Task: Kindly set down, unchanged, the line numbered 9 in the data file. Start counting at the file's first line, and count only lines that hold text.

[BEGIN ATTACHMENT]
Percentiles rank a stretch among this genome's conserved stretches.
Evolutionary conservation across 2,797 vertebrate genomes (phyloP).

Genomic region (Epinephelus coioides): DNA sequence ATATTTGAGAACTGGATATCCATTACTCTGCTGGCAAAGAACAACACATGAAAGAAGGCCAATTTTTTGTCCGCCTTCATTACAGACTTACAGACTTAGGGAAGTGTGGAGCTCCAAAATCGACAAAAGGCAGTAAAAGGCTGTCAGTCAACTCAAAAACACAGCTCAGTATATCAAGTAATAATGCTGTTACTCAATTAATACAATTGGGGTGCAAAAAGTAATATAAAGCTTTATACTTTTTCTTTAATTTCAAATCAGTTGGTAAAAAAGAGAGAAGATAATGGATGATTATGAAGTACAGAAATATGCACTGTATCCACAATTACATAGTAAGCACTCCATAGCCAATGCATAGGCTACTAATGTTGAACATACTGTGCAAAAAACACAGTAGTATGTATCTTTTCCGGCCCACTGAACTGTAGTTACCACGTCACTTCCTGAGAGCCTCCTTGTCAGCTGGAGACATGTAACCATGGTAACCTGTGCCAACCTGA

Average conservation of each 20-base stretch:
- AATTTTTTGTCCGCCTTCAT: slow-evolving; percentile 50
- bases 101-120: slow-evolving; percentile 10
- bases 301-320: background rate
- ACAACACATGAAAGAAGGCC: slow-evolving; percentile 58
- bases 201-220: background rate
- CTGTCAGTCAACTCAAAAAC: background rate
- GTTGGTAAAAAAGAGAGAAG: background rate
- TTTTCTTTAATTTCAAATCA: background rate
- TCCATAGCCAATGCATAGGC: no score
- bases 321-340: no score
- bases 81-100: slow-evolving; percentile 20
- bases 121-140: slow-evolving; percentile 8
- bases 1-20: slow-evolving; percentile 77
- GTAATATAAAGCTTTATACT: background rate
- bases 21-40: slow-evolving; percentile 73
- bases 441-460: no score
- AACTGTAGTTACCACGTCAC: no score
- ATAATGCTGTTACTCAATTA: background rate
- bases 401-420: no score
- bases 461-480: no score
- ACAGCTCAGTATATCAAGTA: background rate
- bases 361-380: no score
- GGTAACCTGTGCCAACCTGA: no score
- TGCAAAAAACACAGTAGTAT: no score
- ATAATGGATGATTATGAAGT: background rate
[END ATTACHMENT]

- bases 201-220: background rate